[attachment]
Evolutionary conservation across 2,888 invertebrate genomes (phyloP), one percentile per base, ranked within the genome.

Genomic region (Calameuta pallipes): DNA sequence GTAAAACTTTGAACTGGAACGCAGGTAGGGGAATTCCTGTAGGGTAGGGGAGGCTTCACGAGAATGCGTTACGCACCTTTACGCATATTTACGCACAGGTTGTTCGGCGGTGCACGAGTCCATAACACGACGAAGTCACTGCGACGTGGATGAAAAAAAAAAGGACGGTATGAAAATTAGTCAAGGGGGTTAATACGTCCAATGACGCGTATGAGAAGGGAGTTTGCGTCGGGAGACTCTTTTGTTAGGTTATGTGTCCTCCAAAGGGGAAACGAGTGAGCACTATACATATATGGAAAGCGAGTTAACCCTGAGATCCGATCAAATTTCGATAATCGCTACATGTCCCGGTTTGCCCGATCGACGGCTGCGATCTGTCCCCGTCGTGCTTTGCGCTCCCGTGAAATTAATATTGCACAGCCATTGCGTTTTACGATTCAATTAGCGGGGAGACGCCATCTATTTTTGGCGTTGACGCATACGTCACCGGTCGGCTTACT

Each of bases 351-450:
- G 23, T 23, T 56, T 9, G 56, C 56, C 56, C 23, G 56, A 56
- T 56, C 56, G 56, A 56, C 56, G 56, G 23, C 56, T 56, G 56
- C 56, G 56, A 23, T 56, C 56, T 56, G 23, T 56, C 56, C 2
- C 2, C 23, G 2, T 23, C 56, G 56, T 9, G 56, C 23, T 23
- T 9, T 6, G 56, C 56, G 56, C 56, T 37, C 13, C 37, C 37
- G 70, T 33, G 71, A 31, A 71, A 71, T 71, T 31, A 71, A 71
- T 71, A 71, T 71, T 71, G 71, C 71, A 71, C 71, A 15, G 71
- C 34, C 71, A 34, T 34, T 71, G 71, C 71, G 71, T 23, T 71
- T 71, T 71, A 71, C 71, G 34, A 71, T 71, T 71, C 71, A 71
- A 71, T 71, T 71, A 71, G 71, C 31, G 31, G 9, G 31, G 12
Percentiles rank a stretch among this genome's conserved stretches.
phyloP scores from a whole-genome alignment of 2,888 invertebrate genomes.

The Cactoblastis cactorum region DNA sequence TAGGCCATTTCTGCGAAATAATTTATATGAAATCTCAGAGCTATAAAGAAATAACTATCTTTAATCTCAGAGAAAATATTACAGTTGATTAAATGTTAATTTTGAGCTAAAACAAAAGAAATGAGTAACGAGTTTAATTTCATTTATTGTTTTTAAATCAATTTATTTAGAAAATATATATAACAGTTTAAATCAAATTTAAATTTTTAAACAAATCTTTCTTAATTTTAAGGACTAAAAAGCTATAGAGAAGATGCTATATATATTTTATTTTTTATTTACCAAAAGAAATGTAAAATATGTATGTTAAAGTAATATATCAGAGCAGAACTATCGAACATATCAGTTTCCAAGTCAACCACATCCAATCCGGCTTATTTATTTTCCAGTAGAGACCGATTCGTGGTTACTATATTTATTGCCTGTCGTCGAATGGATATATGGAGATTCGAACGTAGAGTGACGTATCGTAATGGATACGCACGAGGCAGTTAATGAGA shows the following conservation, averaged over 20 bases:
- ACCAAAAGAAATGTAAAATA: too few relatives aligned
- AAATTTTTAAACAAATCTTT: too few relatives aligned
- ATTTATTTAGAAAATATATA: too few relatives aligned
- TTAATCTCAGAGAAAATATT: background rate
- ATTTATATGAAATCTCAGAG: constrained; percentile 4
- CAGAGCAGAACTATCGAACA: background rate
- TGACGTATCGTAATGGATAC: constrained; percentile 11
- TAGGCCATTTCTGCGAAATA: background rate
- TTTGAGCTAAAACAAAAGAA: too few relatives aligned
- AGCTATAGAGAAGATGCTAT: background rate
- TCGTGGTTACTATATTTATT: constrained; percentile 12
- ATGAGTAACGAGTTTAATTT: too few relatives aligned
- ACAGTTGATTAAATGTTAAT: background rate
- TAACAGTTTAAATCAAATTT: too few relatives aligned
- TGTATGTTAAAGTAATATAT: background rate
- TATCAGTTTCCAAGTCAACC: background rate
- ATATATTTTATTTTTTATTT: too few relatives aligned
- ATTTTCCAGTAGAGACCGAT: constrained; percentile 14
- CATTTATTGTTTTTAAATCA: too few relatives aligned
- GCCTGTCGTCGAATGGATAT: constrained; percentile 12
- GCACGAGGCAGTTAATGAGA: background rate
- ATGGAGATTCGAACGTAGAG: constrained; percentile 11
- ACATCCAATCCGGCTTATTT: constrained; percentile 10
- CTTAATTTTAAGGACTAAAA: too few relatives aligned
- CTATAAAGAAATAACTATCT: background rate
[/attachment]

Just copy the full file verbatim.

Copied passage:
Evolutionary conservation across 2,888 invertebrate genomes (phyloP), one percentile per base, ranked within the genome.

Genomic region (Calameuta pallipes): DNA sequence GTAAAACTTTGAACTGGAACGCAGGTAGGGGAATTCCTGTAGGGTAGGGGAGGCTTCACGAGAATGCGTTACGCACCTTTACGCATATTTACGCACAGGTTGTTCGGCGGTGCACGAGTCCATAACACGACGAAGTCACTGCGACGTGGATGAAAAAAAAAAGGACGGTATGAAAATTAGTCAAGGGGGTTAATACGTCCAATGACGCGTATGAGAAGGGAGTTTGCGTCGGGAGACTCTTTTGTTAGGTTATGTGTCCTCCAAAGGGGAAACGAGTGAGCACTATACATATATGGAAAGCGAGTTAACCCTGAGATCCGATCAAATTTCGATAATCGCTACATGTCCCGGTTTGCCCGATCGACGGCTGCGATCTGTCCCCGTCGTGCTTTGCGCTCCCGTGAAATTAATATTGCACAGCCATTGCGTTTTACGATTCAATTAGCGGGGAGACGCCATCTATTTTTGGCGTTGACGCATACGTCACCGGTCGGCTTACT

Each of bases 351-450:
- G 23, T 23, T 56, T 9, G 56, C 56, C 56, C 23, G 56, A 56
- T 56, C 56, G 56, A 56, C 56, G 56, G 23, C 56, T 56, G 56
- C 56, G 56, A 23, T 56, C 56, T 56, G 23, T 56, C 56, C 2
- C 2, C 23, G 2, T 23, C 56, G 56, T 9, G 56, C 23, T 23
- T 9, T 6, G 56, C 56, G 56, C 56, T 37, C 13, C 37, C 37
- G 70, T 33, G 71, A 31, A 71, A 71, T 71, T 31, A 71, A 71
- T 71, A 71, T 71, T 71, G 71, C 71, A 71, C 71, A 15, G 71
- C 34, C 71, A 34, T 34, T 71, G 71, C 71, G 71, T 23, T 71
- T 71, T 71, A 71, C 71, G 34, A 71, T 71, T 71, C 71, A 71
- A 71, T 71, T 71, A 71, G 71, C 31, G 31, G 9, G 31, G 12
Percentiles rank a stretch among this genome's conserved stretches.
phyloP scores from a whole-genome alignment of 2,888 invertebrate genomes.

The Cactoblastis cactorum region DNA sequence TAGGCCATTTCTGCGAAATAATTTATATGAAATCTCAGAGCTATAAAGAAATAACTATCTTTAATCTCAGAGAAAATATTACAGTTGATTAAATGTTAATTTTGAGCTAAAACAAAAGAAATGAGTAACGAGTTTAATTTCATTTATTGTTTTTAAATCAATTTATTTAGAAAATATATATAACAGTTTAAATCAAATTTAAATTTTTAAACAAATCTTTCTTAATTTTAAGGACTAAAAAGCTATAGAGAAGATGCTATATATATTTTATTTTTTATTTACCAAAAGAAATGTAAAATATGTATGTTAAAGTAATATATCAGAGCAGAACTATCGAACATATCAGTTTCCAAGTCAACCACATCCAATCCGGCTTATTTATTTTCCAGTAGAGACCGATTCGTGGTTACTATATTTATTGCCTGTCGTCGAATGGATATATGGAGATTCGAACGTAGAGTGACGTATCGTAATGGATACGCACGAGGCAGTTAATGAGA shows the following conservation, averaged over 20 bases:
- ACCAAAAGAAATGTAAAATA: too few relatives aligned
- AAATTTTTAAACAAATCTTT: too few relatives aligned
- ATTTATTTAGAAAATATATA: too few relatives aligned
- TTAATCTCAGAGAAAATATT: background rate
- ATTTATATGAAATCTCAGAG: constrained; percentile 4
- CAGAGCAGAACTATCGAACA: background rate
- TGACGTATCGTAATGGATAC: constrained; percentile 11
- TAGGCCATTTCTGCGAAATA: background rate
- TTTGAGCTAAAACAAAAGAA: too few relatives aligned
- AGCTATAGAGAAGATGCTAT: background rate
- TCGTGGTTACTATATTTATT: constrained; percentile 12
- ATGAGTAACGAGTTTAATTT: too few relatives aligned
- ACAGTTGATTAAATGTTAAT: background rate
- TAACAGTTTAAATCAAATTT: too few relatives aligned
- TGTATGTTAAAGTAATATAT: background rate
- TATCAGTTTCCAAGTCAACC: background rate
- ATATATTTTATTTTTTATTT: too few relatives aligned
- ATTTTCCAGTAGAGACCGAT: constrained; percentile 14
- CATTTATTGTTTTTAAATCA: too few relatives aligned
- GCCTGTCGTCGAATGGATAT: constrained; percentile 12
- GCACGAGGCAGTTAATGAGA: background rate
- ATGGAGATTCGAACGTAGAG: constrained; percentile 11
- ACATCCAATCCGGCTTATTT: constrained; percentile 10
- CTTAATTTTAAGGACTAAAA: too few relatives aligned
- CTATAAAGAAATAACTATCT: background rate